Mid-rise of the internet girl, Labanna was one of the first radical feminist women to rapidly create a huge fan base within what at the time seemed like a free, accessible, mutable, virtual and communal space. With her popularity growing, in 2012 VICE described Labanna as:
“a far-out den mother-slash-whore for all the aliens, robots, and unhinged seekers devoted to art”VICE
Whether zeroing in tunnel vision on the artist’s big thoughtful blue eyes or juicy booty, Labanna’s image beckons masterfully.
A “Full on sex kitten,” sex magic is a daily habitual lifestyle for Miss Babalon, including but not limited to a regular booti-poppin’ sesh or two with her booty-poppin’ clique. Having peeped into Labanna’s quantumly girly, self-proclaimed “bimbo grunge” aesthetic, I’m interested in how her erotic female-to-female ass-clapping tableaus embody our contemporary sacred whore archetype.
Male fear of female sexual power drove the patriarchy’s rise to power. A fallen woman and devouring mother, the uber-sexualized/sacred whore can both insight you to justified violence, or better yet – peak sexual arousal (3). Mary Condren outlines in The Serpent and the Goddess how early Christianity’s newfangled reproductive consciousness facilitated male control of women’s reproductive powers and sexuality throughout Europe. The Mother Goddesses of the pagan religions of the earth metamorphosed over time into one-pointed reverence for an immaculate, lily-white Virgin Saint. “The sacred space of male authority has been carved out, literally, over the bodies of women,” writes Condren (4).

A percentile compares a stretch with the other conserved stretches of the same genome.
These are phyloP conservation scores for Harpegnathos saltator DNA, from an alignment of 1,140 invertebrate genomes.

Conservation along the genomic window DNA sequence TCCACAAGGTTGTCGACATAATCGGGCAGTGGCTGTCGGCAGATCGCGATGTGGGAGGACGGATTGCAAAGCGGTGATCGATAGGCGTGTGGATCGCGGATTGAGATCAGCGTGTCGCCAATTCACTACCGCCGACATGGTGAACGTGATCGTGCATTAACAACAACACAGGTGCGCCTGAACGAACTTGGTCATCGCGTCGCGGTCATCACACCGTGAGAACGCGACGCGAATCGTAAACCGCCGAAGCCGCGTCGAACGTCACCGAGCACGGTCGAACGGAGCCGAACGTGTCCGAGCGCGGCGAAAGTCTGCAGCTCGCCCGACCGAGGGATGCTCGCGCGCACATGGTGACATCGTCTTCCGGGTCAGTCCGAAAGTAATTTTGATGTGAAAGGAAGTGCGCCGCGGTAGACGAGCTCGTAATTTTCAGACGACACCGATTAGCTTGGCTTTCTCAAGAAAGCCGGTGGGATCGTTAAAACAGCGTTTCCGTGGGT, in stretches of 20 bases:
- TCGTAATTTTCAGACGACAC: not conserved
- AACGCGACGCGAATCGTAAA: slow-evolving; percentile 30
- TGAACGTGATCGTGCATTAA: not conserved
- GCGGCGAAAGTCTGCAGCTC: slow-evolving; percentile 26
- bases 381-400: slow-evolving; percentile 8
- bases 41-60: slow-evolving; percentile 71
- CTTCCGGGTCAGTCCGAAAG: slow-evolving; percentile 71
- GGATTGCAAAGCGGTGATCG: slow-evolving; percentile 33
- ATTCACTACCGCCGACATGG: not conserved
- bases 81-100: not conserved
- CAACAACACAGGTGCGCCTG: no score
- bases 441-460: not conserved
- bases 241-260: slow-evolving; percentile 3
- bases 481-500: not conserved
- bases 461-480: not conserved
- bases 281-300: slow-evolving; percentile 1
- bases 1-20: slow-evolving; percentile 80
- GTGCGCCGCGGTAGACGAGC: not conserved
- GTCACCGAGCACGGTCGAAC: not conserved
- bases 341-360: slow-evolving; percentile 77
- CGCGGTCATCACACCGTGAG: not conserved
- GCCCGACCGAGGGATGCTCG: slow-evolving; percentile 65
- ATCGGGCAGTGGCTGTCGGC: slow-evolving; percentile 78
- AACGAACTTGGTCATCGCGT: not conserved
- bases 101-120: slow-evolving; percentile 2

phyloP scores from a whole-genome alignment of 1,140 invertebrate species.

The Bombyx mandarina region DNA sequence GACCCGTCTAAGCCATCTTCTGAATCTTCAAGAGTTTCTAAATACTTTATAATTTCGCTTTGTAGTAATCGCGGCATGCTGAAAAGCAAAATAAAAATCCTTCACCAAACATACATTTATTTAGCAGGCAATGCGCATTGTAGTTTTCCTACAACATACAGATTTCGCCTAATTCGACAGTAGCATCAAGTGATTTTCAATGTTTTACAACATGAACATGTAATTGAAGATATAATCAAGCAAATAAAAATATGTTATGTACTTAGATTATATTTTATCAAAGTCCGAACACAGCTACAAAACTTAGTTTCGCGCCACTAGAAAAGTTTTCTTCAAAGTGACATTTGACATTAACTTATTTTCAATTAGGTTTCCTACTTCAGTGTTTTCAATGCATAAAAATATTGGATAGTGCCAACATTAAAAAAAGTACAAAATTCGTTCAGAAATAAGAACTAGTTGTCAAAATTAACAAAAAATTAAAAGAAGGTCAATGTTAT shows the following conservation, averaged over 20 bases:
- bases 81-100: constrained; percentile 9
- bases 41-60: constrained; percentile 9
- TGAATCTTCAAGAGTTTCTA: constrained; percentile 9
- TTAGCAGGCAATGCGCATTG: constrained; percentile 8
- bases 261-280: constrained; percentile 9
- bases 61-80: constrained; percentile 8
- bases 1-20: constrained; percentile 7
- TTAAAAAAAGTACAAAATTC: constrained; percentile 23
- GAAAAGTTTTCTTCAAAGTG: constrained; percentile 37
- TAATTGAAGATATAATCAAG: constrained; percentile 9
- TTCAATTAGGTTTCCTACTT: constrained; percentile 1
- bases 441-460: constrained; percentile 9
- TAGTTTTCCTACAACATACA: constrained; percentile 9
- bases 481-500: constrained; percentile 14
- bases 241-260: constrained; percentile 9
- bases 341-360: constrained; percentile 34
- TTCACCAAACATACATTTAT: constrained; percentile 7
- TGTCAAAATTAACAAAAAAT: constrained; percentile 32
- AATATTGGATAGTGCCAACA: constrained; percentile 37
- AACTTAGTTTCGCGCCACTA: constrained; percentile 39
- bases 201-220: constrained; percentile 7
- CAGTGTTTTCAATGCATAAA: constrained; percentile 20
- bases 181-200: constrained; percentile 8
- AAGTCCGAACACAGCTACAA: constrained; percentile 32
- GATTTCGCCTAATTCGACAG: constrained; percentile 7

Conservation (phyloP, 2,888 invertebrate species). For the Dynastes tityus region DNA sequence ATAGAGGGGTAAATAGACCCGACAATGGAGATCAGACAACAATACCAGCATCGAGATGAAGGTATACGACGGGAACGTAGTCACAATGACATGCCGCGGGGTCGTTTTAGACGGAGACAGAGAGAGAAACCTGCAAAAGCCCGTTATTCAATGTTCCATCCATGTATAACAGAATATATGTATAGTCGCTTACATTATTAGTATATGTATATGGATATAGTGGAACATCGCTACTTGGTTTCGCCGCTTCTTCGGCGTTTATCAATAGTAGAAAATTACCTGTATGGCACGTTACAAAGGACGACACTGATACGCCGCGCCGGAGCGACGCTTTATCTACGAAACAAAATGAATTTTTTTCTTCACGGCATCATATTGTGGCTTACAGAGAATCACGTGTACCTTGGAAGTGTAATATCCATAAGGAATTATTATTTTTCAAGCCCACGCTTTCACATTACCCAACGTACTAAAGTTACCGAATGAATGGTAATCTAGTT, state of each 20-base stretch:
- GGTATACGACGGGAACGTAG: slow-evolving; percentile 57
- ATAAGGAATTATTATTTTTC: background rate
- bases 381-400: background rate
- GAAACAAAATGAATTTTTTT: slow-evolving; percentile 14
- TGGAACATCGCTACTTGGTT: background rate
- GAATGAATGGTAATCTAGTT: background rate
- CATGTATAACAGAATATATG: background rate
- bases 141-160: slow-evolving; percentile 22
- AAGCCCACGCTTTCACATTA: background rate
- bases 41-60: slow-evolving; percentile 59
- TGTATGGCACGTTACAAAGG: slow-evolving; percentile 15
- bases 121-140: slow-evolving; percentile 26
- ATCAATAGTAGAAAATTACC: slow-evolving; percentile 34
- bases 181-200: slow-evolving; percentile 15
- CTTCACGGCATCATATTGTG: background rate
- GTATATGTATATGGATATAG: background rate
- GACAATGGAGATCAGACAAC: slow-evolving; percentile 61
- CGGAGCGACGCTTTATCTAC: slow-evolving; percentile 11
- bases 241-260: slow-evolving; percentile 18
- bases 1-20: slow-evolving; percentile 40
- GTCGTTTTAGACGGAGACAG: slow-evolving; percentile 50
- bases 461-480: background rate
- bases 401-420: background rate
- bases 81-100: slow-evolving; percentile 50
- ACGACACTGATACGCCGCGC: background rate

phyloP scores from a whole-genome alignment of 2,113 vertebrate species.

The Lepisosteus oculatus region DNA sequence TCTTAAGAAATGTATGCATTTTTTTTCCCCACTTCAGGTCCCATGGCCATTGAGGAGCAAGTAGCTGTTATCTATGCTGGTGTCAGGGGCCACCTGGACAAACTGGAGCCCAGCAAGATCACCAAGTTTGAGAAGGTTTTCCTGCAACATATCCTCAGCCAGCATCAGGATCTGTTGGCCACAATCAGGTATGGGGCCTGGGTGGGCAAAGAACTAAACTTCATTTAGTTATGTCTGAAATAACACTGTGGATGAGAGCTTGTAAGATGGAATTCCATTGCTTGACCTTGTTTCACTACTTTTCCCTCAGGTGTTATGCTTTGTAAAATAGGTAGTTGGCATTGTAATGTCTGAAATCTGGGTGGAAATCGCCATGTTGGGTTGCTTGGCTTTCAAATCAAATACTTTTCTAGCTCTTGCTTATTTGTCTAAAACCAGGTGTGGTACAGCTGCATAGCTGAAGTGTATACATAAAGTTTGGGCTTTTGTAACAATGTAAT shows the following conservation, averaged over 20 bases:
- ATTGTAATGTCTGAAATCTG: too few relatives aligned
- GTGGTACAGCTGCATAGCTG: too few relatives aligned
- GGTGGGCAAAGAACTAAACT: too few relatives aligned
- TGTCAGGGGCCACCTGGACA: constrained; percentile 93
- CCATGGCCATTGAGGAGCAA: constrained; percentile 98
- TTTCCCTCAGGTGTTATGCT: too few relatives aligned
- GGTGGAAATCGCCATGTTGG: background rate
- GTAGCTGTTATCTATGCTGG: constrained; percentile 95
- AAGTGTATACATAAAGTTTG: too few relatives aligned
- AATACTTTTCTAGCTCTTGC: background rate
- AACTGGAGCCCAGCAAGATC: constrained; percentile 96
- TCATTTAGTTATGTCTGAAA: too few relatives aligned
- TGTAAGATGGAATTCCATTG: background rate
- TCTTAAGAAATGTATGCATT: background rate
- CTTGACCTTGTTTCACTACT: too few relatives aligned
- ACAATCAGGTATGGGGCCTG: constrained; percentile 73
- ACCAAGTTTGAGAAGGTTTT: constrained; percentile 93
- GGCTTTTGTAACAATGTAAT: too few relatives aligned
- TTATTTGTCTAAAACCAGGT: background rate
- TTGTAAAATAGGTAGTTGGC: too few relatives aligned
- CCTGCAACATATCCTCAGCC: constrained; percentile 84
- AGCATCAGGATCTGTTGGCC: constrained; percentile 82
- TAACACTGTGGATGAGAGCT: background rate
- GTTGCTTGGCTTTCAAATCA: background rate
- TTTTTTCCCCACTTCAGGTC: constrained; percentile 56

Within today’s modern feminism, girl-on-girl sexuality gets tactically used to provoke and punish men. As a white woman, I know how hard it is to move through the shame of seizing back your own sexual power. In a world where many women experience direct sexual violence done to them by men from a young age – often sanctioned by government, faith community or family of origin – many women are aborting heterosexuality and finding solace in same-sex love. Which is not to negate the naturalness of the LGBTQ spectrum, just to fully flesh out girl-on-girl performances provoking the taboo of female sexual power.
Eve is the world’s quintessential sacred whore, haw-wah it many Semitic languages, her name means “mother of all the living” and “serpent.” Original Eve of Eden paradise was a serpent deity. As an artist known for traversing the volatile subjects of gender, sexuality, race and class, from twerking to taking acid up her pussy – during our interview Labanna demonstrated her depth and commitment to an anti-capitalist punk/pc feminist rhetoric, not unaware of its limitations. Weathering a huge backlash in the wake of Miley Cyrus lampooning her way into the Guiness Book of World Records for twerking, Labanna is still mopping up the emotional downslide she faced as she was pegged – adjacent Cyrus’s mega-stardom which she very likely inspired – for being that privileged white girl who stole from Black Culture.